December 1992 was when the  the Babri Masjid demolition occurred, and the following March, the Bombay Blasts. Indian’s economy had just ‘opened up’ around that time; this was most palpable in how television broadcast content exploded; from three channels we got five, then seven, 15, and then everyone stopped counting. Well-meaning adults advised me to do get an MBA – a new economy needed people who could manage it.  Amidst all the opening up and liberation, there were dark currents that you couldn’t see but only sense.

As part of the terms of my father’s employment in Kyu-Wait, the university would either cover our education in Kuwait, or fly us to visit him three times a year. My mother, sister and I stayed behind in India, it was just an awkward time to move -my sister was in the 8th grade and I had just joined college in Madras. In any case, who went to Kuwait to go to school anyway? As much as we could all appreciate Gelf money, we held fast to our snobbery: the Gelf, was, eventually, a place for money, not culture or education. You went there to meet practical needs, and the things you just could not do in India in the 1970s and 80s – make money legitimately.

My first glimpse of Kyu-Wait was actually at a boarding gate in Bombay’s international airport. I was shocked at the diversity and quantity of Indian expatriate labour in the Gulf. All Indians are familiar with domestic labour but the idea of importing this hadn’t crossed my mind. In 1993-94, traveling to the Gulf out fragile and shaken Bombay was fraught. Security was high, everyone was tightlipped and holding something in; coming back was even more fraught. I’ve had that particular passport squinted at by immigration officers in South East Asia, Europe and North America wanting to know why I had so many visa stamps in Arabic. Eventually we’re all the same when it comes to the dark-blue passport, all subjected to the same pre-boarding checks, the HIV tests.

The Gulf was where people went to buy things, and I think they still do. My generation and class of Indians has a perverse, contradictory craving for material things, and simultaneously mistrusts the desire for these things. So there’s a reason why malls paralyse and annoy me. Malls are an especially broken metaphor for progress and development. You cannot not see the South Asian labourers working outside them, or on them. Strangely, though, you couldn’t actually tell that the workers on the sides of the roads were South Asian, or even human – they could be robots under there –  because they would be completely covered to protect themselves from the sun. But robots don’t shuffle or get tired, or stop and stare at the cars whizzing by. The workers on the sides of the roads wore orange jumpsuits (this was a good decade before Guantanamo started receiving illegally detained Arab men), their faces were wrapped in  keffiyehs, only the eyes visible. My mother would point them out and get agitated (I get this from her). See, Indians, Bangladeshis, Pakistanis, see our people having to do this, be treated like this. Why can’t we take better care of our people? How hard they have to work, how are they being treated in this country, who looks out for them, do they have unions, where do their families live? There were no answers, only just the nameless relief that we were inside looking out. Looking out of the back of the car after we’d pass them, it would seem like they would evaporate into the mirage, as if they had never been there.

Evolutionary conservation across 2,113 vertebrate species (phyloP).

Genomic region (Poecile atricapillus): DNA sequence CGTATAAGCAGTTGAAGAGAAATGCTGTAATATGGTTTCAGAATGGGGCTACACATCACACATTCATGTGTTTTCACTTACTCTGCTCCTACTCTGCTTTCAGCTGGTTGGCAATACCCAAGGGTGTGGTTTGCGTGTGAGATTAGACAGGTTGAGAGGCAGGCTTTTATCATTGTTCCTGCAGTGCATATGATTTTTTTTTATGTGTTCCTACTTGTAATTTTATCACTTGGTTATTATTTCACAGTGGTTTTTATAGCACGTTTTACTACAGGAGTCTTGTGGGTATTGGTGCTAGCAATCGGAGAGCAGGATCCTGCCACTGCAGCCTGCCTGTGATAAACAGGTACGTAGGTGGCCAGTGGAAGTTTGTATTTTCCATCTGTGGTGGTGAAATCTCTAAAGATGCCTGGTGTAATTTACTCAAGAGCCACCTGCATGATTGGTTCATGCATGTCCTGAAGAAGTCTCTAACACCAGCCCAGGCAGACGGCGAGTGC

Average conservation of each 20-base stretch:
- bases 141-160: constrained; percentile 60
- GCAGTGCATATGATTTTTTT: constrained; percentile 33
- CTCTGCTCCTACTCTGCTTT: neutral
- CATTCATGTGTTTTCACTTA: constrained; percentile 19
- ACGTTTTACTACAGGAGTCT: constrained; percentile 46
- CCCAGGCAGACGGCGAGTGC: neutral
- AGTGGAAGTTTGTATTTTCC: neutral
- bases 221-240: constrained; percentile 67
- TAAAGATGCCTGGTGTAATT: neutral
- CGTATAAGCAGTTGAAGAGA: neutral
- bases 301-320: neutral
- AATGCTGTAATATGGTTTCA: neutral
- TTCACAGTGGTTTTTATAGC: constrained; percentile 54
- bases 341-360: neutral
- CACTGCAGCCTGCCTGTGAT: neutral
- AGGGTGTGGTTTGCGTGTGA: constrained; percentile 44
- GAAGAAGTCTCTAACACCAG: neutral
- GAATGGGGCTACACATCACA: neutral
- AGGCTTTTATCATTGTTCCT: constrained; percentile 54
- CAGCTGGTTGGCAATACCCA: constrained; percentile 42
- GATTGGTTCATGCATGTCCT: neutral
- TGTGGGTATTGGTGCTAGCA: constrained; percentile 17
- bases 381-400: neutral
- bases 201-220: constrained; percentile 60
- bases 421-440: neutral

My father lived on the 15th floor of a building overlooking absolutely nothing. He lived in university accommodation in Shuwaikh, which at that time was a bleak edge beyond which was only the port and the sea. Further away from downtown, Shuwaikh were not so scrubbed clean of the memories of the invasion. In front of one of the other residential buildings was an ochre sofa with big cushions; one side had been ripped out, and the other had a little sculpture of hardened human shit. The Iraqi soldiers did all kinds of mad stuff here, my father would say. There was a lot more of this when he arrived, he told us. He would be walking down the street to the local store and come across a kitchen sieve or a toilet seat; driving down the road you’d see clothes and shoes and personal belongings blown to the side and wrapped around the roadside brush. My father talked of sightings of abandoned Lexus and Mercedes cars, an infamous tanks, shell casings alongside the roads. We just ran, we left everything, we tried to take things, we had to leave things.

The university’s residential campus, like the rest of the city, felt empty, anorexic, a little numb; it felt like there was some vital ingredient missing. There were, however, huge, Olympic sized swimming pools, tennis courts, gyms, malls, luxury cars. There is a low-point in every summer holiday when you wish you could either go back to school, or have your friends magically appear and share in your holiday. Kuwait was an incredibly boring place for a 18 year old with no car and no friends to hang out with.

Meeting other Indian families was the primary source of social interaction. One of the main reasons for this was to get access to alcohol. Alcohol was not legally sold in Kuwait but there were obviously huge black and grey markets in it. Being new in town, my father had no way of procuring branded alcohol so he depended on the generosity of friends and expat colleagues who had ‘connections’. At dinner parties with other Indian families, the de rigeur first order of conversation was about who had the best Scotch and where they got it from; it was like an aperitif before the Scotch itself; it was as predictable as the conversations about the peculiarities of living in post-invasion, newly liberted Kuwait itself.